In our last departmental feature, we highlighted The News Team and how citizen reporters keep us posted on what’s happening locally and around the world. This time, we are taking a look at the Music Department and the how music gets from the musicians to the station listeners.
Jaybird is the Music Director at Asheville FM. We chatted with him to get a glimpse into how it all works. He says his goal is to make sure that the music that’s received from labels, promoters, and individual artists gets into the hands and ears of our music DJs as efficiently as possible.
“Since the inception ofAsheville FM, the music directors have continued to grow the department by reaching out to labels, promoters, and artists and growing the amount of music that comes in,” says Jaybird. “Because of the great job done by the previous department heads, I came into the chair with an already colossal list of music providers.”
For a while, Jaybird says, there was a core group of four or five key reviewers who added four to eight albums per week. Now, with the increase in enthusiastic volunteers, the gang of reviews has grown. “…All of us could stop and enjoy the music. The goal of all of this is to have fun! Our reviewers do it because they love music, but it’s real easy to get burned out when you’re drinking from the fire hose.”
The fire hose?
That’s what Jaybird calls the music e-mail account. As you can imagine, tons of music comes in. “We get an outlandish amount of music every day and it is like drinking from a fire hose.” Jaybird listens to most of the music that comes in via the mail and electronically. “Having access to this much new music all year round is probably, for me, the best part of the job.”
The music is sent to the genre directors and reviewers, who will write a brief overview of the album, noting the best tracks and any foul language that can’t be played on the air (see a sample here). After that, the accepted music is put in a “new bin” for on-air DJs to use.
But there aren’t rules on who plays what when.
“The goal of the Music Department is to highlight the best music—without regard to genres or styles, says Jaybird. If it’s good, we want to make it available to our DJs to spin. Unlike most radio stations, however, we don’t tell our DJs what to play—it’s entirely in their hands. That’s the beauty of community radio: We trust our DJs to pick what sounds the best to them and hope that it connects with the listeners. It’s why I’ve paraphrase the WFMU mantra: Tune in and listen. If you don’t like what you hear, it’ll probably be completely different ten minutes from now.”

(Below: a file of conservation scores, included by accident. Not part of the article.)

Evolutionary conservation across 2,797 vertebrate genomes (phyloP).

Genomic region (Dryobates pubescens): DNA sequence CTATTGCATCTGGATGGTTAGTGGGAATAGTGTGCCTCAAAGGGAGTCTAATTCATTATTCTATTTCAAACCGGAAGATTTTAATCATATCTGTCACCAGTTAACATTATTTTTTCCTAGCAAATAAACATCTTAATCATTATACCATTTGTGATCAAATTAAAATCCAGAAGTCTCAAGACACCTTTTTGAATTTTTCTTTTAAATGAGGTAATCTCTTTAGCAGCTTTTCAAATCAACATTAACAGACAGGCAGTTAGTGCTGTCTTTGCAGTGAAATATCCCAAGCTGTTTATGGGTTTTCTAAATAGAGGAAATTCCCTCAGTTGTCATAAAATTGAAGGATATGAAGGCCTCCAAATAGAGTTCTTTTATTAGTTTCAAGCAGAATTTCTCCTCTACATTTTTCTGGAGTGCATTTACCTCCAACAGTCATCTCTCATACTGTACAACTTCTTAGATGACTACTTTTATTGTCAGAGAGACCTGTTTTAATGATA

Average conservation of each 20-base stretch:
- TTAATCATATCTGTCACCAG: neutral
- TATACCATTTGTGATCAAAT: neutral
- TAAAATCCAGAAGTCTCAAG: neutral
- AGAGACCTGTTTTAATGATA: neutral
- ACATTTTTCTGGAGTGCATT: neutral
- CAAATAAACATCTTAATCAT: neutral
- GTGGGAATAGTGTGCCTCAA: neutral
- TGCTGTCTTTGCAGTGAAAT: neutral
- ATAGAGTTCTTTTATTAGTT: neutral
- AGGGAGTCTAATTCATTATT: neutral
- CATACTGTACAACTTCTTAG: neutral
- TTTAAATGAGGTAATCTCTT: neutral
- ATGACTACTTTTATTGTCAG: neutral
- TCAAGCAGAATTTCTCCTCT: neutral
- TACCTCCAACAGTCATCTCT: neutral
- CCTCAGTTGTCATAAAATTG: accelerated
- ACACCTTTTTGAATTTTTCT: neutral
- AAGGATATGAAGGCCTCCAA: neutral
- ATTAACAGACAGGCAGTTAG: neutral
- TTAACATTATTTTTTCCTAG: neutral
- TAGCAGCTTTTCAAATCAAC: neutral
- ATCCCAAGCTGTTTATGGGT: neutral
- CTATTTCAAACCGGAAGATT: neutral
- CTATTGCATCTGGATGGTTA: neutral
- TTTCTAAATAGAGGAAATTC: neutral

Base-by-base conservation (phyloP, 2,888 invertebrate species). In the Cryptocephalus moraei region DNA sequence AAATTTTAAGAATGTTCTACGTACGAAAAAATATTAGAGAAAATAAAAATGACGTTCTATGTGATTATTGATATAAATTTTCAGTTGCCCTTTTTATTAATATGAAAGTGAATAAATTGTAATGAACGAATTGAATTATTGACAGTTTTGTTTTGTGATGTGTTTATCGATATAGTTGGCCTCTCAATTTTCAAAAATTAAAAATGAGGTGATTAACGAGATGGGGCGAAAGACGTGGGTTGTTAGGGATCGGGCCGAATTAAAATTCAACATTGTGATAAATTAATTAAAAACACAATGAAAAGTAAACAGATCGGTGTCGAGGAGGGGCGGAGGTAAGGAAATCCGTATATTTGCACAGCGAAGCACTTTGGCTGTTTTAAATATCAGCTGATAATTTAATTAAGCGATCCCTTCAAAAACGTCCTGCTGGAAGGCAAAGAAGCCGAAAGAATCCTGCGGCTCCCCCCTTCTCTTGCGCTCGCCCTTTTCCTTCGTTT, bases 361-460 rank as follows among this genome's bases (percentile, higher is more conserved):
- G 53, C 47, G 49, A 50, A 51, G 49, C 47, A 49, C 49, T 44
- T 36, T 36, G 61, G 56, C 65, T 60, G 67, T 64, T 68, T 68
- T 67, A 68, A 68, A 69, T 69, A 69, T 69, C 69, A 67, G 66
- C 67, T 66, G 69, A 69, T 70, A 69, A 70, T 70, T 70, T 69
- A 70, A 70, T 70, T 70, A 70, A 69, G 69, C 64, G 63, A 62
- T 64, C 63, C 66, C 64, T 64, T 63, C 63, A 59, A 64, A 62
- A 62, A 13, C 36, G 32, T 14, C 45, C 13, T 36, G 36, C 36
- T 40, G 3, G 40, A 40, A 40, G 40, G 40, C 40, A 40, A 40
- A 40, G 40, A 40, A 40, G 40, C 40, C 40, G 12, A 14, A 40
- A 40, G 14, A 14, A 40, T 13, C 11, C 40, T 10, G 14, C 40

Jaybird has held several different roles since joining Asheville FM as a volunteer in late 2012, including Assistant Music Director, a member of the Programming Committee, Program Director, and Automation Wrangler. He is full of gratitude for all the members of the Music Department—past and present—who have helped shape it into what it is today.
When he first got involved with Asheville FM, Jaybird wanted to get back on air and “subject the listeners” to his own brand of radio (as he puts it). He’d been heavily involved with the campus station at Drew University where he went to college in the ’90s. On April 1, 2013, he launched Uncorrected Personality Traits, which airs on Mondays from 7–10 p.m.
His wife Juliet came on board as a co-host after a few solo shows by Jaybird. “Generally speaking, we play a lot of psychedelic and electronic music, along with occasional snippets and clips from pop culture through the ages,” he says. “We attempt to introduce the listener to as much new music as possible while still remembering the great music that has come before. While we source heavily from trippy and clicky material, no genre or style is off limits.”
After being involved withAsheville FM for as long as he has, Jaybird says that half his waking life is devoted to the station (on top of his 9–5er). He’ll agree that it’s a lot of time, but he’ll quickly add that he wouldn’t have it any other way. “I am involved in the station because I love good radio—and that’s a rarity these days. I am here as Music Director to help make the best and most interesting music available to all of our listeners—through the DJs. I’ve got a great team of Music Department members that continues to grow. It’s a privilege and honor to be part of Asheville FM.”